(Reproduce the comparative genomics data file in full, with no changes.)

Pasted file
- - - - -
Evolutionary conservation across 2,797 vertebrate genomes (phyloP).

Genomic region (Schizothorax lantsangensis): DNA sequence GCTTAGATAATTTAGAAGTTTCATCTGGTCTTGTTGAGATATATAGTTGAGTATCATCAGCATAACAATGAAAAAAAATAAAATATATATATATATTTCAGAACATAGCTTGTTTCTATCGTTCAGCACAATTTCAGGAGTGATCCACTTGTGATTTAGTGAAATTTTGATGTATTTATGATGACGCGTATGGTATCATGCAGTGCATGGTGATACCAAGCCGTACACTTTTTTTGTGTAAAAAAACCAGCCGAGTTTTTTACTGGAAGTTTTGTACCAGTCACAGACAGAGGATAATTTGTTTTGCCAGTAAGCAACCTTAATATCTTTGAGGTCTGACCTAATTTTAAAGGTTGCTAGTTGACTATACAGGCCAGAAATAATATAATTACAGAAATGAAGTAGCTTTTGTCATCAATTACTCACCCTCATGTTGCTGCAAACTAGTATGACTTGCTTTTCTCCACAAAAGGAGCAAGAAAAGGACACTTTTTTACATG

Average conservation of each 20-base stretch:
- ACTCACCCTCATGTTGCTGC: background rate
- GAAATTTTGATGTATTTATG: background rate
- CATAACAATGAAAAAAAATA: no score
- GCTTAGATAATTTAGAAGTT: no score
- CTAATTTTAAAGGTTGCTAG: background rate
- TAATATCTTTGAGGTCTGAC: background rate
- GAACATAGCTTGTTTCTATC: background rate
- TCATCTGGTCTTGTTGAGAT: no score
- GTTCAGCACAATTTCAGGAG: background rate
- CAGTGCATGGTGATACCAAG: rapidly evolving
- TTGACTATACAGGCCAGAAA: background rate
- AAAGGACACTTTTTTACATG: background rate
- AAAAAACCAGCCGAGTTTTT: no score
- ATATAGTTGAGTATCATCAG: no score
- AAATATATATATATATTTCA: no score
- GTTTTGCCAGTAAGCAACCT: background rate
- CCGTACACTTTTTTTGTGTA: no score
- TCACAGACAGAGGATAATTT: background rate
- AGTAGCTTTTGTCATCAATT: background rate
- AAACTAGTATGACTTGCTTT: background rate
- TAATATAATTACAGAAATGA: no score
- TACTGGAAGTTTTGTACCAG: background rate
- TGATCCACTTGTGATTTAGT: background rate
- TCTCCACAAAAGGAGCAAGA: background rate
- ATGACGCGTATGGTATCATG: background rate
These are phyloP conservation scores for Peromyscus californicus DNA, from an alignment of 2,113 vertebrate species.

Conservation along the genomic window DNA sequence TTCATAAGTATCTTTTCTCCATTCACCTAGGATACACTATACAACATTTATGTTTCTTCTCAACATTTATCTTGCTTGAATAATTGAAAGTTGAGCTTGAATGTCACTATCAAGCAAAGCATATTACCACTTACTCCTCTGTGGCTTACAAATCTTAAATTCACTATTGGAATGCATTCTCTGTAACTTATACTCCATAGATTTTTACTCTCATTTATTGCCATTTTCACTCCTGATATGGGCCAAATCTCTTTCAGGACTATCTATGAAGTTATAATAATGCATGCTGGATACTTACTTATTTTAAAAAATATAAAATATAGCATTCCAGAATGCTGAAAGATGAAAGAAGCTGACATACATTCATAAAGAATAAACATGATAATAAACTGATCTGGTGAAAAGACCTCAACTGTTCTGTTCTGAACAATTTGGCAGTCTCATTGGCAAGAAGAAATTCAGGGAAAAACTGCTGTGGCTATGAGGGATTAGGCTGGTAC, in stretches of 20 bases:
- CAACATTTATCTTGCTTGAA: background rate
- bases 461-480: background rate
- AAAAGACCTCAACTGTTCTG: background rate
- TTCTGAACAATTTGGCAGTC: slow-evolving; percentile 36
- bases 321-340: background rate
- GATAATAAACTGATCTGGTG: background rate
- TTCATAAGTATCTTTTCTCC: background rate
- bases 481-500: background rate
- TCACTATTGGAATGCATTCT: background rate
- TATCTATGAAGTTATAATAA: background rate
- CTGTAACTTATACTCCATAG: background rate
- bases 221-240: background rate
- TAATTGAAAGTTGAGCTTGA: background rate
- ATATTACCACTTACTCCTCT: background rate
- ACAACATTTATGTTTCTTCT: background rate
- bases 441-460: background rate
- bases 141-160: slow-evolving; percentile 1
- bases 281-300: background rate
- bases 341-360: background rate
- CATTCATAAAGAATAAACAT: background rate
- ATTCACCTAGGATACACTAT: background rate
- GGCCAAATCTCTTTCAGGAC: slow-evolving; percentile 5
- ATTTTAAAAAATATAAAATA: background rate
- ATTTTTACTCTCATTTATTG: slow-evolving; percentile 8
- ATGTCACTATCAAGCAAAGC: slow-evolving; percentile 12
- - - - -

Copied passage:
Evolutionary conservation across 2,797 vertebrate genomes (phyloP).

Genomic region (Schizothorax lantsangensis): DNA sequence GCTTAGATAATTTAGAAGTTTCATCTGGTCTTGTTGAGATATATAGTTGAGTATCATCAGCATAACAATGAAAAAAAATAAAATATATATATATATTTCAGAACATAGCTTGTTTCTATCGTTCAGCACAATTTCAGGAGTGATCCACTTGTGATTTAGTGAAATTTTGATGTATTTATGATGACGCGTATGGTATCATGCAGTGCATGGTGATACCAAGCCGTACACTTTTTTTGTGTAAAAAAACCAGCCGAGTTTTTTACTGGAAGTTTTGTACCAGTCACAGACAGAGGATAATTTGTTTTGCCAGTAAGCAACCTTAATATCTTTGAGGTCTGACCTAATTTTAAAGGTTGCTAGTTGACTATACAGGCCAGAAATAATATAATTACAGAAATGAAGTAGCTTTTGTCATCAATTACTCACCCTCATGTTGCTGCAAACTAGTATGACTTGCTTTTCTCCACAAAAGGAGCAAGAAAAGGACACTTTTTTACATG

Average conservation of each 20-base stretch:
- ACTCACCCTCATGTTGCTGC: background rate
- GAAATTTTGATGTATTTATG: background rate
- CATAACAATGAAAAAAAATA: no score
- GCTTAGATAATTTAGAAGTT: no score
- CTAATTTTAAAGGTTGCTAG: background rate
- TAATATCTTTGAGGTCTGAC: background rate
- GAACATAGCTTGTTTCTATC: background rate
- TCATCTGGTCTTGTTGAGAT: no score
- GTTCAGCACAATTTCAGGAG: background rate
- CAGTGCATGGTGATACCAAG: rapidly evolving
- TTGACTATACAGGCCAGAAA: background rate
- AAAGGACACTTTTTTACATG: background rate
- AAAAAACCAGCCGAGTTTTT: no score
- ATATAGTTGAGTATCATCAG: no score
- AAATATATATATATATTTCA: no score
- GTTTTGCCAGTAAGCAACCT: background rate
- CCGTACACTTTTTTTGTGTA: no score
- TCACAGACAGAGGATAATTT: background rate
- AGTAGCTTTTGTCATCAATT: background rate
- AAACTAGTATGACTTGCTTT: background rate
- TAATATAATTACAGAAATGA: no score
- TACTGGAAGTTTTGTACCAG: background rate
- TGATCCACTTGTGATTTAGT: background rate
- TCTCCACAAAAGGAGCAAGA: background rate
- ATGACGCGTATGGTATCATG: background rate
These are phyloP conservation scores for Peromyscus californicus DNA, from an alignment of 2,113 vertebrate species.

Conservation along the genomic window DNA sequence TTCATAAGTATCTTTTCTCCATTCACCTAGGATACACTATACAACATTTATGTTTCTTCTCAACATTTATCTTGCTTGAATAATTGAAAGTTGAGCTTGAATGTCACTATCAAGCAAAGCATATTACCACTTACTCCTCTGTGGCTTACAAATCTTAAATTCACTATTGGAATGCATTCTCTGTAACTTATACTCCATAGATTTTTACTCTCATTTATTGCCATTTTCACTCCTGATATGGGCCAAATCTCTTTCAGGACTATCTATGAAGTTATAATAATGCATGCTGGATACTTACTTATTTTAAAAAATATAAAATATAGCATTCCAGAATGCTGAAAGATGAAAGAAGCTGACATACATTCATAAAGAATAAACATGATAATAAACTGATCTGGTGAAAAGACCTCAACTGTTCTGTTCTGAACAATTTGGCAGTCTCATTGGCAAGAAGAAATTCAGGGAAAAACTGCTGTGGCTATGAGGGATTAGGCTGGTAC, in stretches of 20 bases:
- CAACATTTATCTTGCTTGAA: background rate
- bases 461-480: background rate
- AAAAGACCTCAACTGTTCTG: background rate
- TTCTGAACAATTTGGCAGTC: slow-evolving; percentile 36
- bases 321-340: background rate
- GATAATAAACTGATCTGGTG: background rate
- TTCATAAGTATCTTTTCTCC: background rate
- bases 481-500: background rate
- TCACTATTGGAATGCATTCT: background rate
- TATCTATGAAGTTATAATAA: background rate
- CTGTAACTTATACTCCATAG: background rate
- bases 221-240: background rate
- TAATTGAAAGTTGAGCTTGA: background rate
- ATATTACCACTTACTCCTCT: background rate
- ACAACATTTATGTTTCTTCT: background rate
- bases 441-460: background rate
- bases 141-160: slow-evolving; percentile 1
- bases 281-300: background rate
- bases 341-360: background rate
- CATTCATAAAGAATAAACAT: background rate
- ATTCACCTAGGATACACTAT: background rate
- GGCCAAATCTCTTTCAGGAC: slow-evolving; percentile 5
- ATTTTAAAAAATATAAAATA: background rate
- ATTTTTACTCTCATTTATTG: slow-evolving; percentile 8
- ATGTCACTATCAAGCAAAGC: slow-evolving; percentile 12